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Online Classes :- Current Affairs Part-3

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Cut the flab: Integrated theatre commands are key to modernisation of armed forces

In a significant move, government has notified new statutory rules and orders for the armed forces to ensure an officer from any one service can now exercise direct command over personnel from the other two services. This is the first big step towards having integrated theatre commands, where all the manpower and assets of the three services will be under the operational control of a single three-star general. This is necessary considering the dynamics of modern warfare, where a premium is put on joint planning and operations. Over 65 countries have gone in for this joint model, including all the major powers. India shouldn’t lag behind.
That the new statutory rules will have particular relevance for the strategically important Andaman and Nicobar Command (ANC) is welcome. The ANC was established as India’s first theatre command in October 2001, but failed to reach its true potential due to turf wars among the three services. The new rules are set to change this as the naval commander-in-chief of the ANC will now be able to directly control army and air force officers under him. Plus, the expanding Chinese presence in the Indian Ocean Region further demands that the Indian armed forces adopt the integrated approach here.
Operational integration ought to be the way forward throughout the armed forces, replacing the fragmented 17 single-service commands. And the logical culmination of this is to have a chief of defence staff who will serve as the final authority in operational planning, intelligence and force allocation to integrated theatre commands. He will also be a single-point military adviser to the political leadership. Such a joint structure will be cost effective, nimble and provide for a better teeth-to-tail ratio in the armed forces.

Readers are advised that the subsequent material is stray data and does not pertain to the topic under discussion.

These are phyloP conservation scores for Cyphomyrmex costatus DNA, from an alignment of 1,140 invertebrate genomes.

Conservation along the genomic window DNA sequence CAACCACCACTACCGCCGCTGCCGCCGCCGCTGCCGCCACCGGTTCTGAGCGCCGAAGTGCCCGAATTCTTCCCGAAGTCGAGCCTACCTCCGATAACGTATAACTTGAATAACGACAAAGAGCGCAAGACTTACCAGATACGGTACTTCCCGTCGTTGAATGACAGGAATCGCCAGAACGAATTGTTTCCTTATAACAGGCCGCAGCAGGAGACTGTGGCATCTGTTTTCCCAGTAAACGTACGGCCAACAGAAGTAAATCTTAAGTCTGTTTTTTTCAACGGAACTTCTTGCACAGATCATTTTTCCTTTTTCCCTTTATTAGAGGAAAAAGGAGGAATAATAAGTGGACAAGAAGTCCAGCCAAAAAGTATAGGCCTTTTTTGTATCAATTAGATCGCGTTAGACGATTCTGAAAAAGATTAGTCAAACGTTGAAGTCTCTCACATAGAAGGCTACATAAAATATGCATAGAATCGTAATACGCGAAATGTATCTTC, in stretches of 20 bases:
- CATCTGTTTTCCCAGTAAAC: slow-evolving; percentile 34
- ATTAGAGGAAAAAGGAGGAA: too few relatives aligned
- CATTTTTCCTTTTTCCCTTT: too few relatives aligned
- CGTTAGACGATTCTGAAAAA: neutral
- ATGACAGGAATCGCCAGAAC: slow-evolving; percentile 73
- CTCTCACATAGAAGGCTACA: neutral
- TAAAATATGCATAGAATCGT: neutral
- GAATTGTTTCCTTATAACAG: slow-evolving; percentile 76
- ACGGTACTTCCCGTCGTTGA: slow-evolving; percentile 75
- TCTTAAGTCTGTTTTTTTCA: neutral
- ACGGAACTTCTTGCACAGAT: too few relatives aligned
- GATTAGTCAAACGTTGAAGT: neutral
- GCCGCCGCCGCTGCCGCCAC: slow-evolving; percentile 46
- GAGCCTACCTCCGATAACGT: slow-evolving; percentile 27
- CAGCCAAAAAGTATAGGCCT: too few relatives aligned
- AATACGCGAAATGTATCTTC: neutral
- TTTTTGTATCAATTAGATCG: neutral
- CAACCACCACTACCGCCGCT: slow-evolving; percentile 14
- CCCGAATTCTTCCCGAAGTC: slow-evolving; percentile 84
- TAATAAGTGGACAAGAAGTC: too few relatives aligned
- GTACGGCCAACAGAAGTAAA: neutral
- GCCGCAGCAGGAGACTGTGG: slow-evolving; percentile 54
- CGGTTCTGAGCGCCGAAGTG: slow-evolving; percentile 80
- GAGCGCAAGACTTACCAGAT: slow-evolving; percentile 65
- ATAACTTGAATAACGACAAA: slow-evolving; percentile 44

The need for such internal reforms and streamlining becomes all the more necessary in light of the military’s recent submission about the inadequacy of this year’s defence budget. Given other areas of critical importance such as healthcare and education there’s only so many resources defence can corner. Add to this the huge expenditure on account of One Rank One Pension. The way around would be to drastically cut military flab. And the only way to do this without compromising on operational effectiveness and leaving room for modernisation is to go for integration. Government must now push further in this direction.

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